Should the Imposter successfully kill someone, and that body is discovered OR if a crewmate decides to call an emergency meeting, everyone will meet in the cafeteria to discuss and possibly vote out who the majority thinks may be an imposter.  If there isn’t a majority vote or people opt to skip the vote, no one is ejected from the game and everyone must go back to their assigned roles.   Now, should you be killed, no matter if you are an imposter or crewmate, you remain in the game as a ghost and can still complete tasks or commit acts of sabotage to aid you living teammates, though you can only talk to those who have also been killed, which is a great way to keep everyone involved until the game’s conclusion.  It’s in these meetings where chaos unfolds, and people need to decide who they think may be an imposter based only upon what you have seen and what others tell you. It very much reminded me of Werewolves Within, especially when players are good at lying, deflecting blame upon others causing the crew to possibly vote out their own teammates.  It’s intense & fun to be in either role, especially as numbers dwindle and fingers are quite literally pointed at one another.  I will note that in my play, having 6 to 10 players made for some riveting games and ‘the more’ is definitely ‘the merrier’ here as any less than 6 makes most games too easy to root out the bad guys, though as I played this pre-release, I don’t expect this too be too much of an issue given the popularity of the license and cross platform support.

Always pay attention to everyone around you!

The art style of the original has been translated to VR to near perfection and regardless of whether you play this on PC or Quest, the only noticeable difference I found was a more sustained frame rate on the PC side of things.  What is cool is that Skeld ship from the flat game has been translated to VR to near perfection and I think people familiar with Among Us will take joy in being able to now walk the corridors themselves.  For those looking for the next VR showpiece, this is not that, with Among Us utilizing very simple textures and color palettes that make almost everything in here look fairly simple.  Among Us has really never been about presentation as it’s all about keeping an eye on everyone around so it’s an example of less is more and given that the entire game is made to look like a cartoon, what’s here still looks super sharp in the headset, and I never took offence to the art style.  Each of the crew is cell shaded giving them some dynamic flare as they move about the ship and almost hop around performing their individual missions. Arms float ahead of everyone though outside of that, everybody looks the same save for the color of their player, the name floating above their head and whatever they choose to wear from nothing to a cap, bandana, mohawk and a few other option with 1 DLC pack available at launch for those that want that extra little bit of flair.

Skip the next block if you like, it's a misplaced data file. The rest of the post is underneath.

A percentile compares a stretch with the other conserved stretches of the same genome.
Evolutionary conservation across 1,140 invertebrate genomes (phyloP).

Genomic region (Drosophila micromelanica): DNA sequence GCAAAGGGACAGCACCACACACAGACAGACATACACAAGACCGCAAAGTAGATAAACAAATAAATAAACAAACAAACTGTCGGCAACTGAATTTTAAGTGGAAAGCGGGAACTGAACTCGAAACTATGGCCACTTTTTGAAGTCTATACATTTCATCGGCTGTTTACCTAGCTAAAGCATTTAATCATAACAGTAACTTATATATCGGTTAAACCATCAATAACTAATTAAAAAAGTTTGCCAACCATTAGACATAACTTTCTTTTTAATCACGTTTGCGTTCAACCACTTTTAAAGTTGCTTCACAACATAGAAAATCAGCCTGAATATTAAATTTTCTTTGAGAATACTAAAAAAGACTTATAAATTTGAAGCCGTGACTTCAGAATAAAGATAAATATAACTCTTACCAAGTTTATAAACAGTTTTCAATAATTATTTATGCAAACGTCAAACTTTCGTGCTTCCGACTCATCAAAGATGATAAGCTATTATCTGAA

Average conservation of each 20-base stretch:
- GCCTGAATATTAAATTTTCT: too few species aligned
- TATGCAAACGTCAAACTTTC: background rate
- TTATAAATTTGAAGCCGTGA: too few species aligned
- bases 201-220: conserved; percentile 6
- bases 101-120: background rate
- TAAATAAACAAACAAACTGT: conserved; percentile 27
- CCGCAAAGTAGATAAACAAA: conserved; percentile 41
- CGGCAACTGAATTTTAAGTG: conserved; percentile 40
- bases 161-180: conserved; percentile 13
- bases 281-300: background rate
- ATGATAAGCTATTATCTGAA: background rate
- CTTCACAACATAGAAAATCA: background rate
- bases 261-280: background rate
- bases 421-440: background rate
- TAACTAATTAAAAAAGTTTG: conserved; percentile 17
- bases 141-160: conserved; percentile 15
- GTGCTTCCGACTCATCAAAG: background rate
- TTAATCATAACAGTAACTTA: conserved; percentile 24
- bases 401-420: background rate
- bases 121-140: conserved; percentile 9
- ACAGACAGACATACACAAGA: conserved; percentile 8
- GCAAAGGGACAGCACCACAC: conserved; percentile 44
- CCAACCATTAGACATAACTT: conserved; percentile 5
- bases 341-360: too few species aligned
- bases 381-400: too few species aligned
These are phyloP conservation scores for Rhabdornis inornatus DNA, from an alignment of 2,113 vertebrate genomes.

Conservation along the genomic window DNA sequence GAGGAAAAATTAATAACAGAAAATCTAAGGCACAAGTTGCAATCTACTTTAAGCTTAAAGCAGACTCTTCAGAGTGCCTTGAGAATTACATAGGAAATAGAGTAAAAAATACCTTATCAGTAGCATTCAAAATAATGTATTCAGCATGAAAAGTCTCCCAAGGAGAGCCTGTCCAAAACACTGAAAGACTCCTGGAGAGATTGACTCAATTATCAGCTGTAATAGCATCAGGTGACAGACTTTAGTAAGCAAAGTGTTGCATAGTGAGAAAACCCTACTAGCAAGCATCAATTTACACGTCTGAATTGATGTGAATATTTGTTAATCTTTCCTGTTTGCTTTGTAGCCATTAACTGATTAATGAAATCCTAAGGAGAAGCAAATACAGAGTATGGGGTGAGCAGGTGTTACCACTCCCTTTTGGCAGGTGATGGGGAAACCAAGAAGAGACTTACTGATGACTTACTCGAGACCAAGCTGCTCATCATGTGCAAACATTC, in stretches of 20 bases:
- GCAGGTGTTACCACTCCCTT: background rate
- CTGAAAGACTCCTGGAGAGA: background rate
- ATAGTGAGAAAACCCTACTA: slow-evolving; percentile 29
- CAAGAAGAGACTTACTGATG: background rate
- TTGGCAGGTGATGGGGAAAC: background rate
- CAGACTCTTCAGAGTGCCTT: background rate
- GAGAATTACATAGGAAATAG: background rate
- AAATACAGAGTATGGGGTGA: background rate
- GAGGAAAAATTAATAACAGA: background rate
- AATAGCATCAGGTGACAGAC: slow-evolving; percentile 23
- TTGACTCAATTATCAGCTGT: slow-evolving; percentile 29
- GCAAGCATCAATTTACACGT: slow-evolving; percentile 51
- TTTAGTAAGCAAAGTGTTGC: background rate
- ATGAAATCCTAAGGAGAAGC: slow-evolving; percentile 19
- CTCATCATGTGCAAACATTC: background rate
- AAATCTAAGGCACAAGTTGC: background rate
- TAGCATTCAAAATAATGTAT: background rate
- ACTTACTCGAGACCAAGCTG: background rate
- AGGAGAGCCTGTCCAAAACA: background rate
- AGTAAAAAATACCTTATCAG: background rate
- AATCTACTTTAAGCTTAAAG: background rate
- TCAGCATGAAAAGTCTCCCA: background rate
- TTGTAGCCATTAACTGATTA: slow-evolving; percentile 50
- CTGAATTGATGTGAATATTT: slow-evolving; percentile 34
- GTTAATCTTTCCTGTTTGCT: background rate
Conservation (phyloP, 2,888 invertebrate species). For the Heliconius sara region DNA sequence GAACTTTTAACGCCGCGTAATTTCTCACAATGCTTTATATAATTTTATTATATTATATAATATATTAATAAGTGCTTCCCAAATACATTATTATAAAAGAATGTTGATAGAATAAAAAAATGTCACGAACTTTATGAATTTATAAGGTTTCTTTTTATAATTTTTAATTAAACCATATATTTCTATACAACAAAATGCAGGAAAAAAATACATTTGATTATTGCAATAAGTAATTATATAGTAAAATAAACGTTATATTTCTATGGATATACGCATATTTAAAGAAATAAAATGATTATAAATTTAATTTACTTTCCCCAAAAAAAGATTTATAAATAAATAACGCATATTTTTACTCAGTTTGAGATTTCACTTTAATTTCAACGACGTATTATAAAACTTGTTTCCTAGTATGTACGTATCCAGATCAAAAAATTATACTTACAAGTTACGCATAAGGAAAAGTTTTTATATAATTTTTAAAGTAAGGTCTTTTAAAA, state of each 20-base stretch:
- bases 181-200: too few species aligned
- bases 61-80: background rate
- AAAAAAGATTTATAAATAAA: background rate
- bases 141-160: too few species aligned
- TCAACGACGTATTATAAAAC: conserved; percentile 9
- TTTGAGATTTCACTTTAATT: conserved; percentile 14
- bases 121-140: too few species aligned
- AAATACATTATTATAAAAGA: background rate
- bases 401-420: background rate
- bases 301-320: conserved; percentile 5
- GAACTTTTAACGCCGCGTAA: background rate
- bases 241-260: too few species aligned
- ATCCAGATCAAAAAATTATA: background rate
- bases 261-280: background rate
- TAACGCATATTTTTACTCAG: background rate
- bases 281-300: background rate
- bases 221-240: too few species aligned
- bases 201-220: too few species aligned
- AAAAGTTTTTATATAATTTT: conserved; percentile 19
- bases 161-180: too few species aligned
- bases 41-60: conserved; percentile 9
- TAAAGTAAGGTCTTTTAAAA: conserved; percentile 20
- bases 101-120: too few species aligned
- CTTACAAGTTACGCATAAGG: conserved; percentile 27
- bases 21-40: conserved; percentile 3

As far as the audio side of things goes, this is a bare-bones affair as, while playing the game you are left in relative silence save for the ominous sounds of the ship as it drifts through space and the sound effects attributed to each room.  It’s a smart choice as not only does it add some realism to the game but also some extra intensity giving some light Alien vibes in regard to just how isolating this can be at times.  Depending upon where you are in the ship you may hear the wrrrrrr of the engines, the beeps and boops from a nearby console, doors whooshing open or closed or the footsteps of someone nearby so while effects may be minimal, they are used to great effect.  What is on point is the in-game proximity chat that allows you to hear others close by which is great when talking with one or two people and is entertaining as all heck when 10 crewmates are accusing each other of things they did or didn’t do while others lie and everyone points fingers at each other and it’s nothing short of that insane fun that makes this version of Among us, in my opinion, the superior one.

Dead bodies are never good, unless you are an imposter

After playing the VR version for a few hours, I dove back into the flat game and…it just wasn’t the same.  Gone was being inside the ship, interacting with it on a personal level while always looking over my shoulder to ensure no one was sneaking up on me.  It’s that presence in the game along with the voice chat, that for myself makes this not just a different way to play Among Us, but a better one.  There’s no progression system to speak of with Among US VR’s simple and effective design ensuring that just about anyone can hop in to see if they have the skills to sus out the imposter or get away with murdering those around them.   Even if you stick with the same group of people, you can never trust anyone around you as what happened the last game doesn’t matter in the next one.  I’ve sunk enough hours into Among Us VR up to this point to make the $10 price tag a very easy pill to swallow as this has given me some of the most fun I’ve ever had in a social VR game and for those that think this should be free…grow up, game development costs money and this is an entirely different version than the flat one currently available.

I’m really enjoying this…now here’s hoping all the kids with their headsets don’t wreck this for us

Schell Games provided The VR Grid with press codes for this title and, regardless of this review, we thank them for that!


  • Even better than the flat game
  • Looks simple, but very sharp
  • Insane fun when playing in fuller lobbies
  • Every game feels fresh


  • Only one stage at launch
  • Default controls can be less immersive
  • No single player content
  • Smaller lobbies (players or less) can make for dull games